What Really Counts?

How do you do it today?

What really counts in this age of digitization, dehumanization and automation? Is the lowest “price” always the lowest cost? How do you define “customer relations” in the digital age? Does management know how to measure value in this world where variables are occasionally beyond actual or affordable control? What happens when custom products are priced as commodities? Does your supplier (who really is NOT your partner) promise you anything, then apologize later? Does your the new buyer/manager at one of your major customers suddenly ask for all of your quality-shipping records back to day 1 because years after nearly perfect performance you were short a few boards on a 1,000 piece delivery while he places the next release with a competitor of yours? (They are really NOT your “partner” either!)

Is there any loyalty left in the digital age? What do the new screen watchers, bloggers, and social media members value? Are we all scrambling for pennies while the dollars end up in the coffers of a few very large corporations?

Does EIT’s chapter 11 filing coupled with the announcement of negotiations to buy its remains signal the end of whatever American high-tech volume PWB leadership remains in America? It joins the long-gone leading domestic innovative volume board makers: Methode, Burroughs, IBM, Collins Radio, UNIVAC, DEC, Autonetics, Hewlett-Packard, Photocircuits, AT&T/Western Electric, Bureau of Engraving, Stromberg Carlson, and others.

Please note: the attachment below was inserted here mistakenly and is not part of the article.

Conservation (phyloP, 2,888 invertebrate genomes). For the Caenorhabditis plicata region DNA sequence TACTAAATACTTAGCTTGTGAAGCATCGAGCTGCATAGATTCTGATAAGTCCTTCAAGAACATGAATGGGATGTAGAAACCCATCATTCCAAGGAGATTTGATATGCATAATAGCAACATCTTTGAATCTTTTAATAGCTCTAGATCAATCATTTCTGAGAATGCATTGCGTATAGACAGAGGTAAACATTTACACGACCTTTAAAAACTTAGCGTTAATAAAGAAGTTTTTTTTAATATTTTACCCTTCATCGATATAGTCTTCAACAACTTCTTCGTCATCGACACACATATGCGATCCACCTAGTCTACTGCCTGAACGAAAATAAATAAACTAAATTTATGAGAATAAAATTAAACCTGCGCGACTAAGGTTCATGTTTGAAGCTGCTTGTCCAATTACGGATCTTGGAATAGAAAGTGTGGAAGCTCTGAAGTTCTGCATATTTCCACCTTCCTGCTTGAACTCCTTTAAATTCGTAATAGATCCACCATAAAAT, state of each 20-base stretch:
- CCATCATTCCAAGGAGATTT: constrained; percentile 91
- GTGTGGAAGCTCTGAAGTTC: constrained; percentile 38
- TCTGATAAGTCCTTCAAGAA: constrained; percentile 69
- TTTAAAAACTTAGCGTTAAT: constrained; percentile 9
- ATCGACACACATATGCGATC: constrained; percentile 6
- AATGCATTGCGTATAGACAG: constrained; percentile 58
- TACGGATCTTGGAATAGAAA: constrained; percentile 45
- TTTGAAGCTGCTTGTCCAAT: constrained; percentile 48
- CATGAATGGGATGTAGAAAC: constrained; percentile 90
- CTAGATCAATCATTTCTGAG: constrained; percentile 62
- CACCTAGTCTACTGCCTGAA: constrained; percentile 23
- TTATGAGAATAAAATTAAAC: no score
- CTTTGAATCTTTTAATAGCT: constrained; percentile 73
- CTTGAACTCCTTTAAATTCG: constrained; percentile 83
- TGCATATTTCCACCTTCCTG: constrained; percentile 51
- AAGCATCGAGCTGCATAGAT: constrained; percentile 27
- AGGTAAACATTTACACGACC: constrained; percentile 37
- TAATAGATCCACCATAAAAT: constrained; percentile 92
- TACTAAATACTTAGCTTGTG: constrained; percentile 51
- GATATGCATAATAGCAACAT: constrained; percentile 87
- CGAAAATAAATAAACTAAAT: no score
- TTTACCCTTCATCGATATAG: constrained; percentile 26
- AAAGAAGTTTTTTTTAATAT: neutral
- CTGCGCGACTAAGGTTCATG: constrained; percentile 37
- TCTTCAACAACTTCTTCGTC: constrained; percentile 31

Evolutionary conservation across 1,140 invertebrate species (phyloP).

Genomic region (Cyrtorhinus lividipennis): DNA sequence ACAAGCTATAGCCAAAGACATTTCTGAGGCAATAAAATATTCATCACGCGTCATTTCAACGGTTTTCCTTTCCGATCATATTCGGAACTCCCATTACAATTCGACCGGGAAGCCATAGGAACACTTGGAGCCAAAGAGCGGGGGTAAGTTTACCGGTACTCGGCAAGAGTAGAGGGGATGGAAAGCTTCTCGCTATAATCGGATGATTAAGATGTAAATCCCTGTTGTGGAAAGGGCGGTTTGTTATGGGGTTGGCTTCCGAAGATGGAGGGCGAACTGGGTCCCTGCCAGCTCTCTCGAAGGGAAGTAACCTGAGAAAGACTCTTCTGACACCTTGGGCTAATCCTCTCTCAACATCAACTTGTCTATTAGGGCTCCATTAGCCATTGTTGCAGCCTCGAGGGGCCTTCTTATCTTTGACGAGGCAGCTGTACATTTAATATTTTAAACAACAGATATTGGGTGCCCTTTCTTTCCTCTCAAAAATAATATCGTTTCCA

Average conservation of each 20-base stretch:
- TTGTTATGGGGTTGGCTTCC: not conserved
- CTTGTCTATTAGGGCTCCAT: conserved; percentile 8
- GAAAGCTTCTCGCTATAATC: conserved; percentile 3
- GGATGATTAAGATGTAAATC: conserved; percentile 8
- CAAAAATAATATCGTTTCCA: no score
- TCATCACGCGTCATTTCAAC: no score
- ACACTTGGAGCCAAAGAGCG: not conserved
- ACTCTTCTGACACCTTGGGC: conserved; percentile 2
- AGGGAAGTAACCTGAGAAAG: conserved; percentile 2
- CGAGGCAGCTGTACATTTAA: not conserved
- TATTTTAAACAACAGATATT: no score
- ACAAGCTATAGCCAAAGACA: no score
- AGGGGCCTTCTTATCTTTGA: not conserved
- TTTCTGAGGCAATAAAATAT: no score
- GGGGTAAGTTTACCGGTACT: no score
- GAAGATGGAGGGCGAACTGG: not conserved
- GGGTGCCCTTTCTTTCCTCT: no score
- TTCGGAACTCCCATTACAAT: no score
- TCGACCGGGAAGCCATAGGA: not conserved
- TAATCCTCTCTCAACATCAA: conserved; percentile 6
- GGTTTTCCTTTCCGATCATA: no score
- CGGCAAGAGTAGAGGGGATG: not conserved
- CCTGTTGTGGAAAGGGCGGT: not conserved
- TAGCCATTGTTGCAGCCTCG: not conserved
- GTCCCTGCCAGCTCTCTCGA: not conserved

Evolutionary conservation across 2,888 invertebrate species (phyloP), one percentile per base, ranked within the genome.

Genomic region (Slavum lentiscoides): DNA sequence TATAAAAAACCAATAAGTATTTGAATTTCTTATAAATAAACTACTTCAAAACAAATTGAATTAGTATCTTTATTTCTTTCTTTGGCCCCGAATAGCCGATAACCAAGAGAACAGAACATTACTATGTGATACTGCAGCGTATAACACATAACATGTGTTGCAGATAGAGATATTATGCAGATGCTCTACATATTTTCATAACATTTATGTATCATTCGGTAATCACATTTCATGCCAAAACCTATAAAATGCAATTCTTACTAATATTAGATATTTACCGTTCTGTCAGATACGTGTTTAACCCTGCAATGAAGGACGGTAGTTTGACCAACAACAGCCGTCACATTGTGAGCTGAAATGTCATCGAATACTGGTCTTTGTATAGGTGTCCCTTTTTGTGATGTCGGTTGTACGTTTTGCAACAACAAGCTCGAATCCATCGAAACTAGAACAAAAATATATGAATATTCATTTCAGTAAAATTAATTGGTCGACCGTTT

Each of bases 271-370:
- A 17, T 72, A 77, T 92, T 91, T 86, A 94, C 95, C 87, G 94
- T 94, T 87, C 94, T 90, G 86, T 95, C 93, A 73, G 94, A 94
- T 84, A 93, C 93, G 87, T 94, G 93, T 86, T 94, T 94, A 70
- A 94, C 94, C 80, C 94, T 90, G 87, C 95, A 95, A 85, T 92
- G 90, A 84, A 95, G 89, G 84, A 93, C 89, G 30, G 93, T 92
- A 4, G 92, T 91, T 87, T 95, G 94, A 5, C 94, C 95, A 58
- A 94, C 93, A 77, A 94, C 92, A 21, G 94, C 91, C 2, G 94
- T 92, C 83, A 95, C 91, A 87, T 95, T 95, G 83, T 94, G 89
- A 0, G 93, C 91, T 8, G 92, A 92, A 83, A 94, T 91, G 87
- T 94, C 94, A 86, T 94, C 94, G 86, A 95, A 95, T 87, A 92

Semiconductor forecasts for the next 1-2 years are strong (20+%), but how will they affect the PWB industries? Will advanced fabricators, such as AT&S and Unimicron, start making 2.5D packaging substrates? Will the other packaging companies follow Amkor’s lead? Will CAMEST help keep all informed of the seemingly endless choices and gaps that face the assembly and packaging service providers? How will new materials fit in? The biggest  increases will be in China, Europe, and Korea. Korea declined more than 20% in capital spending for chip production equipment  in 2012. Taiwan will remain the biggest buyer of new equipment at with a spend of more than $10 billion according to SEMI. This bodes well for those still building substrates and PWBs in 2014.*

About Gene

Gene Weiner has spent his entire career -- spanning more than 50 years -- in the printed circuit and semiconductor industries. He spent the early part of his career in R&D as a student technician at MIT Lincoln Laboratories, then became employee no. 4 at Shipley, and later vice president of sales and marketing at Dynachem and president of New England Laminates. He has been a consultant to leading materials, circuit board and semiconductor companies for several years, and sits on the board of Wong’s Kong King International and the MBA advisory board of the Malcolm Baldridge School of Business at Post University. He was inducted to the IPC Hall of Fame in 2006.
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